It’s reading week here at college and I’ve picked up a collection of essays about pilgrimage. I had no intention of doing so, in fact I was looking for a book by Joseph Ratzinger about Eschatology (not something I’d normally choose but we had an essay question set on his views on purgatory and I thought I’d pick the question that least appealed to me because that way I might learn most… as it was, the book wasn’t there, someone else had it out -so I’ll be writing on John of the Cross instead (!)
Anyway -3 books along from where the Pope should have been was a teeny section on Christianity and Place, just 5 books or so, and one called ‘Pilgrimage’ a collection of articles from a journal ‘Concilium’ edited by Virgil Elizondo and Sean Frayne, [London: SCM Press, 1996]… you can tell it’s the essay season can’t you, I’ll be putting in footnotes in a minute!
Reasons for going on pilgrimage vary -though apparently there are often certain common expectations:
- Seeking an experience of the Divine…
This is something that a lot of pilgrims have in common -they maybe of a faith or of none, but many hope for some significant encounter at the ‘liminal’ place… an edgy, or thin place, a transitory or unexpected place where they hope to meet with something or someone outside of their current understanding.
Well that’s a pretty good place to look for God -outside of our understanding, and outside of normal circumstances… and in the Gospels, Jesus was certainly often to be found on the margins… both geographically, skirting round Samaria and the Gentile regions; as well as socially speaking -with the Lepers, at the Gates, dining with the bailiffs and sinners and unpopular people -though at times he was also in the thick of things…
Personally, I’m not searching for faith (coz God’s got that in hand already), and not expecting an encounter with the Divine -but then that’s kind of the point with the ineffable God -you haven’t got a chance of ‘effing’ where he’s going to meet with you next or how -though in the sacramental life of the Church, you are in a more ‘edgy’, thin place than usual daily life, so that’s a better than average place to look… IF you are already in kind of a liminal frame of mind… but the ‘edginess’ of Christian discipleship is a whole other blog entry, and I digress.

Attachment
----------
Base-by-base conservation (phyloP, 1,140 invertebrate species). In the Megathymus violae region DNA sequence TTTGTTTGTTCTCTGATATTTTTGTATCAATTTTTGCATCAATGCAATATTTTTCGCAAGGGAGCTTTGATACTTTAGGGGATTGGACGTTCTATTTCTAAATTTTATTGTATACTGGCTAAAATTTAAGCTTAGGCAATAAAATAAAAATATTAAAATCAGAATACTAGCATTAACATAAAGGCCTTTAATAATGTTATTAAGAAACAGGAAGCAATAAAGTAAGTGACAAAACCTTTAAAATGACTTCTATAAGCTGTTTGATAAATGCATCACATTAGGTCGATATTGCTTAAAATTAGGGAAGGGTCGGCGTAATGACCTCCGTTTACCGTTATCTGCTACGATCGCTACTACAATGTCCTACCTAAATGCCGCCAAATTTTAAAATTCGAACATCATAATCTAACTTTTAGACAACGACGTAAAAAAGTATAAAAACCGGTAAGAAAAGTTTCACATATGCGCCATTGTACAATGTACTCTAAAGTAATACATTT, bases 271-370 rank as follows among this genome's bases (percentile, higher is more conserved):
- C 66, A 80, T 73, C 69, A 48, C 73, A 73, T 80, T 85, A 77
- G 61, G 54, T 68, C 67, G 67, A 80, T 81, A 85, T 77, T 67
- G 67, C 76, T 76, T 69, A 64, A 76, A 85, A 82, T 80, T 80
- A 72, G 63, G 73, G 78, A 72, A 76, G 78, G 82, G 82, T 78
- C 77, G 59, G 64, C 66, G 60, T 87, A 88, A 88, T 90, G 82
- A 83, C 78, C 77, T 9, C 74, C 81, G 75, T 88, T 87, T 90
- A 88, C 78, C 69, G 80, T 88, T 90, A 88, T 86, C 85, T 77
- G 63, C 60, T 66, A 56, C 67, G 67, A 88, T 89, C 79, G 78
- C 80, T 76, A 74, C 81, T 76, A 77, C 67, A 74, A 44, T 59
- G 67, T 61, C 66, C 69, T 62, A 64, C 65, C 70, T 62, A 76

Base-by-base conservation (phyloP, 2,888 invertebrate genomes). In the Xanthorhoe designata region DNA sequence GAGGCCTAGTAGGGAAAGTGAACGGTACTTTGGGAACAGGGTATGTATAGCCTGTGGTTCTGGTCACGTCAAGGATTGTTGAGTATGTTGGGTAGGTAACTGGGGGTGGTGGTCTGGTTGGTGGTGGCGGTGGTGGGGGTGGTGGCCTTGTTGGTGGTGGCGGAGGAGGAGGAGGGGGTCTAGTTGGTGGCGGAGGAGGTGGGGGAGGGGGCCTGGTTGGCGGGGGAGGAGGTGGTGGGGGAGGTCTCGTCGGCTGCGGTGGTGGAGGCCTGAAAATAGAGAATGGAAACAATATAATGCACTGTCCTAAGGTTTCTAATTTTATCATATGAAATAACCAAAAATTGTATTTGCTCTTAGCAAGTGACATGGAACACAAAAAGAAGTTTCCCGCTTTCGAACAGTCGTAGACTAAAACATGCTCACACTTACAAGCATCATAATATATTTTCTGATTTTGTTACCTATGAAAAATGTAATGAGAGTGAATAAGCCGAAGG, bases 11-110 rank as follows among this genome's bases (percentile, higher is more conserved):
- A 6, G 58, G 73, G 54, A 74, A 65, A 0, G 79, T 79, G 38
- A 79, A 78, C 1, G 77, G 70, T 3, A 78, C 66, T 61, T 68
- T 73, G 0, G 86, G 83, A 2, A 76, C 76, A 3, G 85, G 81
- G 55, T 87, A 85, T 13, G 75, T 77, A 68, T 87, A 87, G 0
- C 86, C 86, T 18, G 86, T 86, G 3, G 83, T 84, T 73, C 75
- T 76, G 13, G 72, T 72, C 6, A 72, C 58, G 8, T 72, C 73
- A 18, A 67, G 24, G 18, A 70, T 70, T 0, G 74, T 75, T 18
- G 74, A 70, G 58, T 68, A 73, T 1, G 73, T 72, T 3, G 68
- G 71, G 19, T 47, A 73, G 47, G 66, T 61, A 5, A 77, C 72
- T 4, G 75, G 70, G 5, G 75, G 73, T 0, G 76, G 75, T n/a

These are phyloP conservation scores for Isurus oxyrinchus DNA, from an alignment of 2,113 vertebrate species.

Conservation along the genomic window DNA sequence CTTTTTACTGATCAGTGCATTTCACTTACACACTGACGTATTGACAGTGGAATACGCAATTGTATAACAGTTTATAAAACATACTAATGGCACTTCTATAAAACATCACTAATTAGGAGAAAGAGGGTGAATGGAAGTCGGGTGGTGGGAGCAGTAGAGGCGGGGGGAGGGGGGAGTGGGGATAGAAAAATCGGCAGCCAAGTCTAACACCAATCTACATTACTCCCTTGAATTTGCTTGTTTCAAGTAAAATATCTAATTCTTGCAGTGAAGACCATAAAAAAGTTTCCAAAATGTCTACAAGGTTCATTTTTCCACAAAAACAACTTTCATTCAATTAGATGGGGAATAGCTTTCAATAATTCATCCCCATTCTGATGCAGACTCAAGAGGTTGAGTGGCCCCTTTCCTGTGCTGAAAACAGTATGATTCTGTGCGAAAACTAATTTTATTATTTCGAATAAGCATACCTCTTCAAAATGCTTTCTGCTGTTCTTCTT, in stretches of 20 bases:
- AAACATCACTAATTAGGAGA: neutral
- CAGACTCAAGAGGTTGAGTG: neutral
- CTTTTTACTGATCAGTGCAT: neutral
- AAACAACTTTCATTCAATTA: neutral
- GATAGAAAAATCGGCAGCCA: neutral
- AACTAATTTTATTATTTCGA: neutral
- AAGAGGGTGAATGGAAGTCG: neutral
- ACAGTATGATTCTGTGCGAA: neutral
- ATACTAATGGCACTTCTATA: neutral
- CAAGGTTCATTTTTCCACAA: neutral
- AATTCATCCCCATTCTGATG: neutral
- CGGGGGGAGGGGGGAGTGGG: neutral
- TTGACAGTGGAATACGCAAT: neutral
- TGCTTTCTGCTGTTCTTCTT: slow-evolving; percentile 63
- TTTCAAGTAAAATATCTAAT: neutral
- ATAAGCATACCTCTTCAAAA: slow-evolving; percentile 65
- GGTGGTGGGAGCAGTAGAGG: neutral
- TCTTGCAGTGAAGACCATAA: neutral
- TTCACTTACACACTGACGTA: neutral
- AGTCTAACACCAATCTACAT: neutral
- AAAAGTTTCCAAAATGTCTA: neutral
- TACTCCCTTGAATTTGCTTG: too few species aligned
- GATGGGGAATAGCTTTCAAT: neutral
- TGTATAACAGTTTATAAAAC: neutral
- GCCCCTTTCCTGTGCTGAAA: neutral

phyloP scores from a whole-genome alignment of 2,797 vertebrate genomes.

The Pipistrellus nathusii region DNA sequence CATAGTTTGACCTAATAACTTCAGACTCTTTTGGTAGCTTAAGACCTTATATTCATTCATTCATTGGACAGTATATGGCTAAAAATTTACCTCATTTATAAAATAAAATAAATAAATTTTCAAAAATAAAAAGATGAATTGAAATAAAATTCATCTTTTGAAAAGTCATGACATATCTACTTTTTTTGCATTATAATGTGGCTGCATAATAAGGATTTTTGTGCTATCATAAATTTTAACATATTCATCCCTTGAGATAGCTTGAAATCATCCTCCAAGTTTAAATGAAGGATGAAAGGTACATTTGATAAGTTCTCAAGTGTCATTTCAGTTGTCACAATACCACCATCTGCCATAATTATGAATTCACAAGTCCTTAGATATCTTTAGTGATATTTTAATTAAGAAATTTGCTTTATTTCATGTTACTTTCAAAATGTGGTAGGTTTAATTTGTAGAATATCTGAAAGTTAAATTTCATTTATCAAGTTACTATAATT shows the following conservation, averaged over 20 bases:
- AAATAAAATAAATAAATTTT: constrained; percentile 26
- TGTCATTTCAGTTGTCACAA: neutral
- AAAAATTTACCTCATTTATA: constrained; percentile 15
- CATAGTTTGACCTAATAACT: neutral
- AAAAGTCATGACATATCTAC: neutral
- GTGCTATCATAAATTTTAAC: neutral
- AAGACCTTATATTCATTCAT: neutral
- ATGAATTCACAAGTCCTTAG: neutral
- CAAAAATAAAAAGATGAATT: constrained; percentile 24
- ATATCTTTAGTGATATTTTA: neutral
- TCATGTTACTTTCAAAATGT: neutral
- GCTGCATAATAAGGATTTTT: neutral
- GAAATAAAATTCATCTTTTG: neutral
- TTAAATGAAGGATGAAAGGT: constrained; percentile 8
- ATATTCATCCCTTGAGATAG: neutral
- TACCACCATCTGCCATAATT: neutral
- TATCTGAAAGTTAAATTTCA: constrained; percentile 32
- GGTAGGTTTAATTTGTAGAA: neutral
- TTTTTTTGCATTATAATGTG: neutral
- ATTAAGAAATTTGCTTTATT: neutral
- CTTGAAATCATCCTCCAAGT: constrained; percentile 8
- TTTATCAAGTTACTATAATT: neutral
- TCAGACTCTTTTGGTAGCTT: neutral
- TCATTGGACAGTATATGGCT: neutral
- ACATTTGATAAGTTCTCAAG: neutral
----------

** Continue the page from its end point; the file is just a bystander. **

Whether strong of faith or driven by desperation, many pilgrims travel for healing -places such as Lourdes see many people hoping for healing that defies present medical comprehension. Many more hope for mental or spiritual healing which human efforts just can’t touch. And some people find this. Others perhaps, find the experience feeds or heals them in an unexpected way, and still others -just enjoy the exciting shared experience, which brings us to…
- Tourism/ Sensationalism
Some people want to go on a pilgrimage because the historic places are a draw – the idea of ‘being a pilgrim’ may hold a deal of romanticism, or they may go along with a larger group, to share the experience… many sites of pilgrimage cater for this very well -and you can buy every souvenir under the sun, from models of the shrine itself, to bottles of water, to T-shirts and keyrings…. And why not… I have no doubt that many people who go along ‘just for the ride’ or ‘to see the sights’ find themselves moved or changed by the process of going on pilgrimage -by unexpected encounters… either with people, or with something in themselves, or with something else. As a Christian, I could say ‘Someone’ else.